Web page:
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Counties targeted as Trump ally begins ballot probe

Plus, animal advocates warn of dire funding shortage for Pa. dog law enforcement.


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Your Postmaster: Colin Deppen
July 8, 2021
Audit start, dog coin, police diversity, Cosby rule, school choice, job hunts, and Pennsylvania's best auctioneer explains it all. It's Thursday. This is PA Post.
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A Trump-aligned Republican state senator confirms he's building a "forensic audit" of Pennsylvania's 2020 election and 2021 primary in the style of Arizona's highly partisan and widely discredited ballot review. 

Sen. Doug Mastriano (R., Franklin) has already sent letters to Philadelphia, York, and Tioga Counties asking for "information and materials" needed to conduct the audit and a "plan to comply" by the end of the month, the AP reports. (Here's a look at the letter York County received, via Capital-Star.) 

In a self-published op-ed, Mastriano said the effort isn't about overturning the results but rather restoring faith in the electoral system — an irony, critics note, given Mastriano's prominent role in undermining that trust in the eight months since November's presidential contest

Talking to right-wing network OAN on Wednesday, Mastriano said he's using Arizona's secretive, privately funded, and widely derided audit as a guide, days after briefing GOP colleagues on the logistics of a privately funded audit here

But Mastriano's Democratic counterpart on the state's Intergovernmental Operations Committee, the name of which appeared atop the letters, says the senator and the committee lack the standing to do any of this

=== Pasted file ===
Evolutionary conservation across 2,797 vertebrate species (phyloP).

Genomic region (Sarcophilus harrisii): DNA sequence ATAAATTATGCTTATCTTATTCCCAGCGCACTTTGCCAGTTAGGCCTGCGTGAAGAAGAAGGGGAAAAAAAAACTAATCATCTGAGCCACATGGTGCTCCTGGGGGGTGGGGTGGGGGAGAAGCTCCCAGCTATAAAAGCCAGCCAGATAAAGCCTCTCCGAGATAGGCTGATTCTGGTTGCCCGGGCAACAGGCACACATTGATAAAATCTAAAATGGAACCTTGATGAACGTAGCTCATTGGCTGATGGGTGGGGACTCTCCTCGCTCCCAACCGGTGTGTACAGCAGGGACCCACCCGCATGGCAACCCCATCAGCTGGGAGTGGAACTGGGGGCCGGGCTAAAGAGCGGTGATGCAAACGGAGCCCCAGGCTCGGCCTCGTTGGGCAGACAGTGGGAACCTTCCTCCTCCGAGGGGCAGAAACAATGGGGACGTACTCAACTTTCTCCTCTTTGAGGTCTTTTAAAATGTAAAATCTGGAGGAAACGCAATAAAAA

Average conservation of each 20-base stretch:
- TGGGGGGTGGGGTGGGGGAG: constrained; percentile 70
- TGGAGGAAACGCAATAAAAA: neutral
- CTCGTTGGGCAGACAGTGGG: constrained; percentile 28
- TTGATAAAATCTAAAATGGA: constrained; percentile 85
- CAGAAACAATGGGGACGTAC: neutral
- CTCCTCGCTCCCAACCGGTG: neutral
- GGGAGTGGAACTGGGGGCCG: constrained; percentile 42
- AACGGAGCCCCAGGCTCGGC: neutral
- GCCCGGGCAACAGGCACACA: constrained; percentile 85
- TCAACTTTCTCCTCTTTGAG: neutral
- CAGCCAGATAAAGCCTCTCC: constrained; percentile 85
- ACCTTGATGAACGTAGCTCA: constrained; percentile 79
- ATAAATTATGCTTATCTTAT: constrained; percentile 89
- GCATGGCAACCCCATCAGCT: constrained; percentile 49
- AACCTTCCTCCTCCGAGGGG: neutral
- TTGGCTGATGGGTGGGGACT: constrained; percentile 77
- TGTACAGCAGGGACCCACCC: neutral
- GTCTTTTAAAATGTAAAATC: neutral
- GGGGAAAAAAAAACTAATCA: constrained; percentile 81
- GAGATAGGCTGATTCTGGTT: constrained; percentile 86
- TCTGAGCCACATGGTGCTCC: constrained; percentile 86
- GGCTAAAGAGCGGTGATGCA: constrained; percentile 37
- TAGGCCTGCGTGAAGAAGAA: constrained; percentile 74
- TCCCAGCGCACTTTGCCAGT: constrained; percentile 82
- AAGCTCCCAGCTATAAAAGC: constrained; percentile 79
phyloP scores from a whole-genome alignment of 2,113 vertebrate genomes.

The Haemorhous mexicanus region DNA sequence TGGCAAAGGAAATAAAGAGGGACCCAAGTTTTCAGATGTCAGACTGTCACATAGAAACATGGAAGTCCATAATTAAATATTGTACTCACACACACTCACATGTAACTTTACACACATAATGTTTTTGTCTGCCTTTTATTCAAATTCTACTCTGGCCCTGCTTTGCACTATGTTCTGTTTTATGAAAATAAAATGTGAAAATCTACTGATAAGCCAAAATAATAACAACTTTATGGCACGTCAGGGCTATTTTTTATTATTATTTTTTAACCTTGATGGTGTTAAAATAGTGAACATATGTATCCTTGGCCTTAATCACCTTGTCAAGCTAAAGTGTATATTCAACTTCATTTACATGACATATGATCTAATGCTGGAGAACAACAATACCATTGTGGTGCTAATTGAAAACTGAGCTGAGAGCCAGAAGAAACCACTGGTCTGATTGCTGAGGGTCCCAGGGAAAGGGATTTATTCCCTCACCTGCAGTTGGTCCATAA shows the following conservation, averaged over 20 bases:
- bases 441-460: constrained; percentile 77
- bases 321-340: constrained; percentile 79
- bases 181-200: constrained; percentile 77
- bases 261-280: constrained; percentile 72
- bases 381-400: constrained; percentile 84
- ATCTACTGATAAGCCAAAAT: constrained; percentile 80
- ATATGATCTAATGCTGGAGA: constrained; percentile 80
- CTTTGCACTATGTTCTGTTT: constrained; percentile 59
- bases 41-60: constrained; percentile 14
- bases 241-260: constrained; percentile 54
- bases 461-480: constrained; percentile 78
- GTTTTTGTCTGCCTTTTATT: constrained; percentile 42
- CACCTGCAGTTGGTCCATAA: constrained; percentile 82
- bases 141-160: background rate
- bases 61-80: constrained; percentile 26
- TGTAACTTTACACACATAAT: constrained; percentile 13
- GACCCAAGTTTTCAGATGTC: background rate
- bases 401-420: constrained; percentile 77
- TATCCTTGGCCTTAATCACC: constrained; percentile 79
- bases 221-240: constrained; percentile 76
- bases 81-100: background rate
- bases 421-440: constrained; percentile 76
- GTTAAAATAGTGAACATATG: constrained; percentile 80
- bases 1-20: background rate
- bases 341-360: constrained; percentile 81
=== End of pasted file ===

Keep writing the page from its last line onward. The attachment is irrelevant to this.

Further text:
THE CONTEXT: Mastriano, a possible gubernatorial candidate in 2022, will almost certainly have more support from his own party.

State Sen. David Argall, Republican chair of the Senate State Government Committee, which Dems acknowledge does have the authority to conduct such a probe, said he's "very supportive" of the overall effort.

Argall's endorsement came weeks after he signaled support in a live Q&A with Spotlight PA, which followed former President Donald Trump name-checking Argall on the national stage for not having done so sooner

Mastriano's audit is seeking a long list of items from targeted counties, including ballots cast (and those attempted) in the November election, logs from all computers and servers used to run the election, timelines of who accessed election equipment, and all equipment necessary to "simulate" and "recreate the precise scenarios of Election Day in 2020."

But such an effort, particularly if advanced by just one political party, will be sure to attract criticism and questions, including how much it would cost, who would pay for it, and why it would be any more trustworthy than the audits and litigation already completed.

Pennsylvania's Department of State, for one, is urging counties to "refuse to participate in any sham review of past elections" that would require them to "violate the trust of their voters and ignore their statutory duty to protect the chain of custody of their ballots and voting equipment."
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"They should have been a lot more supportive of [the bill], and now they're not going to get anything they want. And that’s on them."

—State Rep. Seth Grove (R., York) blaming counties while closing the door on election law changes until 2023 following a veto by Gov. Tom Wolf
VACCINE UPDATE: The WHO is warning against "vaccine nationalism" it blames for "shocking inequity" in the global supply chain as COVID-19's death toll tops four million worldwide. For vaccine providers, use the federal government's online tool, call 1-800-232-0233, or text your ZIP code to 438829 (GETVAX).
Some local wildlife spotted at the Lumberjack Chainsaw Carvers event at Clearfield County Fairgrounds. Thanks, Don H.Send us your hidden gems, use the hashtag #PAGems on Instagram, or tag us @spotlightpennsylvania.